Homework as Engagement

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It's a beautiful day in the land of Flipped Chemistry. The students arrive with bright eyes and inquiring minds. They've done the reading, achieved a basic mastery of the concepts, and are now ready to polish their newly-won knowledge in their groups. I usually wake up right at that point.

When I first flipped my General Chemistry class, I assigned reading and hoped for the best. I had assigned reading when I was lecturing and found that almost none of the students actually did the reading, but hope springs eternal. After all, this was the new, improved, flipped General Chemistry class. Surely the students will do the reading.

Nope. Most of the the students arrived with zero preparation, zilch, nada, nothing, goose egg, squat. Here we are doing the worksheet: (Student) What's this here? (Me) That's the first thing in the reading and it's right there in bold in the book in front of you. Arrrrgh! (That was me, again. Although I do try not to say that last part out loud...)

My class evolved over the next few years. Now I use online homework to elicit engagement with the material before the students arrive in class. My flipping scheme goes like this: 1) reading assignment, 2) online homework, (in class the next day) 3) group quiz on the reading assignment/homework, 4) worksheet. Repeat until we run out of semester.

In my mind, the students do the reading then attempt the homework, going back to the book as needed when they work the problems. Ha! In reality, they almost universally skip the reading and dive right in to the homework. I know this from direct reports. The students tell me right out that they go straight for the homework. I've seen them in action. They open the homework, read the problem, fire up the online textbook, and scroll rapidly until an equation appears that has potential. Then they try to plug and chug. If that fails they scroll to the next equation. The process is very utilitarian. It cuts out most of the time wasted, you know, thinking. A shame, really.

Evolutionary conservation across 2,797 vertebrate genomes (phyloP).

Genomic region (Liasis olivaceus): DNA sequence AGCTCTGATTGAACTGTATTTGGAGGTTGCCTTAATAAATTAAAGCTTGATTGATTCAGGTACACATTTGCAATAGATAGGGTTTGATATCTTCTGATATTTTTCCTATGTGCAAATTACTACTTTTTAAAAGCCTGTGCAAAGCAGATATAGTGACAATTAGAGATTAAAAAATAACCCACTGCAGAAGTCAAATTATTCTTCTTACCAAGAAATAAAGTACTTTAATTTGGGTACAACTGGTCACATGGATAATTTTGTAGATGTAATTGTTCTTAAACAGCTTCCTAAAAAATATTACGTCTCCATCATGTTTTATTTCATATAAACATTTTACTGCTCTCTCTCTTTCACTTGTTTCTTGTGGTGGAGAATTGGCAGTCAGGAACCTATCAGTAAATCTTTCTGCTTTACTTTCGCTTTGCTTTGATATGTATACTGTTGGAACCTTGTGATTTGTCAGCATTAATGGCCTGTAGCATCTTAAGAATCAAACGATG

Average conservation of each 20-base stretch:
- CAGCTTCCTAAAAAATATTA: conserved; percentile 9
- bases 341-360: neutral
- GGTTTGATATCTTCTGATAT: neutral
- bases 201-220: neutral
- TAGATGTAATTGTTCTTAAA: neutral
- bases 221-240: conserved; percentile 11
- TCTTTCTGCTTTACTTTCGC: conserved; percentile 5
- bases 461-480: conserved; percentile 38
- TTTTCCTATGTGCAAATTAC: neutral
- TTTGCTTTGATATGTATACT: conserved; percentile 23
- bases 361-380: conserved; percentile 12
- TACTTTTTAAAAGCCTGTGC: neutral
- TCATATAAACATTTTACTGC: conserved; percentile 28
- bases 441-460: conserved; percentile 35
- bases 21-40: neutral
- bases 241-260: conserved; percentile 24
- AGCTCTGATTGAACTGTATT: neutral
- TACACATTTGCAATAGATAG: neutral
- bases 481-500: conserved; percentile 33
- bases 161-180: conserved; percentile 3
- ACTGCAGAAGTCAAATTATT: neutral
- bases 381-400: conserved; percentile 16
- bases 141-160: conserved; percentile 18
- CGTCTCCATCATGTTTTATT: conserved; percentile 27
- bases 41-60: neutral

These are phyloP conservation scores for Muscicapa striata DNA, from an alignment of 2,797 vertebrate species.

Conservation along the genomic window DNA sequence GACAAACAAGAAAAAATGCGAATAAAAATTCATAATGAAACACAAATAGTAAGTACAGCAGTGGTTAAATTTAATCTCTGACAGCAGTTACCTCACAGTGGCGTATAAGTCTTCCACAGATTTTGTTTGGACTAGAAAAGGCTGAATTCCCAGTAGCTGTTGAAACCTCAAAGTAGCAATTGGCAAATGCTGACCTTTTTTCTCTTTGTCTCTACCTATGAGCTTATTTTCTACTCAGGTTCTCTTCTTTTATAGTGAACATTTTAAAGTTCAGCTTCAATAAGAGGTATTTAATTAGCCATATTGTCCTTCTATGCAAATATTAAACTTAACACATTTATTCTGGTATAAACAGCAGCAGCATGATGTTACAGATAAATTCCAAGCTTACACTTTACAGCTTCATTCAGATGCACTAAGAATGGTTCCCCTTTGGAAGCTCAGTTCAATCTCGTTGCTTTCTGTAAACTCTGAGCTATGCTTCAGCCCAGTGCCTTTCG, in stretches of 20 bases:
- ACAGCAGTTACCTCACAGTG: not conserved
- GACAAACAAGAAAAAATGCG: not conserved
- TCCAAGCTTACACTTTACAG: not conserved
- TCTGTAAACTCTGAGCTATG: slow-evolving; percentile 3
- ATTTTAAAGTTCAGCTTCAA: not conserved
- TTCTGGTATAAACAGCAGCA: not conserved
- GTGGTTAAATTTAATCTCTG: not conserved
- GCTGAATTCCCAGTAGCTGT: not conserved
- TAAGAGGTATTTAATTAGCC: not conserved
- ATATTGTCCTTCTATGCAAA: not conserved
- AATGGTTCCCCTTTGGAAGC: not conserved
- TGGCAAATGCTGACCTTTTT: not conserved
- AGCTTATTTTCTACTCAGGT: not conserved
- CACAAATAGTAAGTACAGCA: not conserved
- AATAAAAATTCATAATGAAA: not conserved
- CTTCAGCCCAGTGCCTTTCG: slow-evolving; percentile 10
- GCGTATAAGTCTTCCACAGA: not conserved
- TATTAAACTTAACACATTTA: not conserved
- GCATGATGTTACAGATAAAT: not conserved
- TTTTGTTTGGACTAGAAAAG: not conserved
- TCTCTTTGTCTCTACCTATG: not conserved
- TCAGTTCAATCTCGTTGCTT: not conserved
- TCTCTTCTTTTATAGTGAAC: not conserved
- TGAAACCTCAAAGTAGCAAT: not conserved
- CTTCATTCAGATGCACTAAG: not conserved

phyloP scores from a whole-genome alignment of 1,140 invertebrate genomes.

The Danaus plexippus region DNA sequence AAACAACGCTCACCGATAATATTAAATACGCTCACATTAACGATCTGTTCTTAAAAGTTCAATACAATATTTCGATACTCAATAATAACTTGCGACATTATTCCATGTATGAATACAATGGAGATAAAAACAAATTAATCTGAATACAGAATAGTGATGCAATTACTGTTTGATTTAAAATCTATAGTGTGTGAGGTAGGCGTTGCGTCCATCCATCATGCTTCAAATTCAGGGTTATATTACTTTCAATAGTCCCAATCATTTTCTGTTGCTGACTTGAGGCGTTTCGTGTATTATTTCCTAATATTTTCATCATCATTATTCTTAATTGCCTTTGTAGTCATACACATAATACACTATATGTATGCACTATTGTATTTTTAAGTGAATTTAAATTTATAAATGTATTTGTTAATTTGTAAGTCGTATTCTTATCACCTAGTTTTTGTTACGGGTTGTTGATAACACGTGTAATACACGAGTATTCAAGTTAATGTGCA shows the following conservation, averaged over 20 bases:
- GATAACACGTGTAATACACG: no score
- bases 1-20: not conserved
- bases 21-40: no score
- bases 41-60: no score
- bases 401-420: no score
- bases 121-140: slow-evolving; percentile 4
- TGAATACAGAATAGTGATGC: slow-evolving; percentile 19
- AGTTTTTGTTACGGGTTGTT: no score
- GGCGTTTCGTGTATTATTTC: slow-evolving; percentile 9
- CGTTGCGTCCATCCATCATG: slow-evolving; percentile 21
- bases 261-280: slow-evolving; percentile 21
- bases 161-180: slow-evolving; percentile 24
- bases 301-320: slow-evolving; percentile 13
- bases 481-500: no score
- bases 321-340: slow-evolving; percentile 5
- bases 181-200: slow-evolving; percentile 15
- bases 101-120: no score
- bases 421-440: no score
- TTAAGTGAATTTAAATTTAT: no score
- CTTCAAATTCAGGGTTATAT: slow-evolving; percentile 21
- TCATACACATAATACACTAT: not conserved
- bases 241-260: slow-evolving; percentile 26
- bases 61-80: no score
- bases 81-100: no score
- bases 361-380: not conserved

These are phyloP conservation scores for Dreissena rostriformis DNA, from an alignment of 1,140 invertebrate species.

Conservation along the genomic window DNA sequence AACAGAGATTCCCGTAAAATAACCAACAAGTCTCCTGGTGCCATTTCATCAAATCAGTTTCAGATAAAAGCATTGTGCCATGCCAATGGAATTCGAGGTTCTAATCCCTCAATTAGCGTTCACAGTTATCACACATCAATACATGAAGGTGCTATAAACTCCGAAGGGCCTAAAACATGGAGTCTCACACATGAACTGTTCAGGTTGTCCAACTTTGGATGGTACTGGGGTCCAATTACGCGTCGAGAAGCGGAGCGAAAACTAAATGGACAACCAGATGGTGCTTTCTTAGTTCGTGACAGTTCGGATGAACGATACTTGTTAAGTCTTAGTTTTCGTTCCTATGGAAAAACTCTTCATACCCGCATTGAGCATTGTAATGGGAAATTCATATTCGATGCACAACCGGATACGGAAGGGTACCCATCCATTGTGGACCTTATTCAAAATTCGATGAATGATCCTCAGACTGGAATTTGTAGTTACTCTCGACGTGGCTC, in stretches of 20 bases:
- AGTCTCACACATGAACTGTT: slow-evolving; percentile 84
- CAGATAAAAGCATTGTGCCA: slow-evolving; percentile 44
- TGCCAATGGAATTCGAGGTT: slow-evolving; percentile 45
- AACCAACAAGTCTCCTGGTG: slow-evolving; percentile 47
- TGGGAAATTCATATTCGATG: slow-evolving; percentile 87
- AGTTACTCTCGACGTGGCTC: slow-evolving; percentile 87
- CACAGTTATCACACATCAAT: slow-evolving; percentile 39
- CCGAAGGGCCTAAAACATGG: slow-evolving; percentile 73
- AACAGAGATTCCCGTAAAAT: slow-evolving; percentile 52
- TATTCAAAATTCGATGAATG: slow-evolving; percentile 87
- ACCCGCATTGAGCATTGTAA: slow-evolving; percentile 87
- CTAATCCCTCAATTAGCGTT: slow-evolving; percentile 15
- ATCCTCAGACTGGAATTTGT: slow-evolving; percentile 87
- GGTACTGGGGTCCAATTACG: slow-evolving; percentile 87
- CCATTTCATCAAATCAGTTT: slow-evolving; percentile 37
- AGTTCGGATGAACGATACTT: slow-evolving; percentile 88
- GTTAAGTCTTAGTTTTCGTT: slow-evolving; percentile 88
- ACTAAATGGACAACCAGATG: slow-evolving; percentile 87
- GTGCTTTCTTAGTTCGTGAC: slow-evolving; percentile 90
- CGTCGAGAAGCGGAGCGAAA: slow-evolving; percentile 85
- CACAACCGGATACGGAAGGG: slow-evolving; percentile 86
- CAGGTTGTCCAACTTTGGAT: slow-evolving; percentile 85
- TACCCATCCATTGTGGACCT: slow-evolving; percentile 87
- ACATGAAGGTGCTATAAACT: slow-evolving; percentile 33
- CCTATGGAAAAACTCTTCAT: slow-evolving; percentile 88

Is it worth having the homework at all? The first that happens in my class is a group quiz. There are usually seven problems, five from the reading/homework and two from the previous worksheet. I overhear a lot of conversations that start with "There was one like this on the homework last night." So, yeah, the homework is worthwhile. It engenders engagement in the material even if it isn't exactly the kind of engagement I was hoping for.

I know that many flipped classes use videos for an introduction to the material. My experience is that student hate the long ones (45+ minutes) and will only use the short ones (six or so minutes) as a last resort.

Some classes make the videos mandantory. Many of my colleagues report that enforcement is a problem. In some cases, it is possible to monitor who has opened the video but not how much of it was watched. Of course it is not possible to tell if the brain was on while the video was playing.

I have talked with colleagues who are using systems in which you can post questions during the videos that have to be answered before the video can continue. Giving points for these questions motivates the students to participate and, possibly, even learn something.

I am interested in what you do to engage the students and, for that matter, in how you flip.
I've developed a questionnaire that I've sent to all the people who got the password for my worksheets. The returns have been interesting. I hope to post about this in the future. If you would like to participate, download the flipping questionnaire and email your answers to me at JohnOsterhout<at>JohnOsterhout<dot>com.

About the Author
John Osterhout received his B.S. in Biochemistry from Rice University and his Ph.D. in Biochemistry from the University of Texas at Austin. John was a member of the Rowland Institute for Science in Cambridge Massachusetts for thirteen years before moving to the University of Arizona. Since 2008 John has been Chair of the Department of Chemistry and Biochemistry at Angelo State University in San Angelo, Texas. John's research interests are in protein folding, Trojan horse inhibitors for HIV and snake venom proteins. He teaches general chemistry and biophysical chemistry. John uses flipped classrooms for both courses.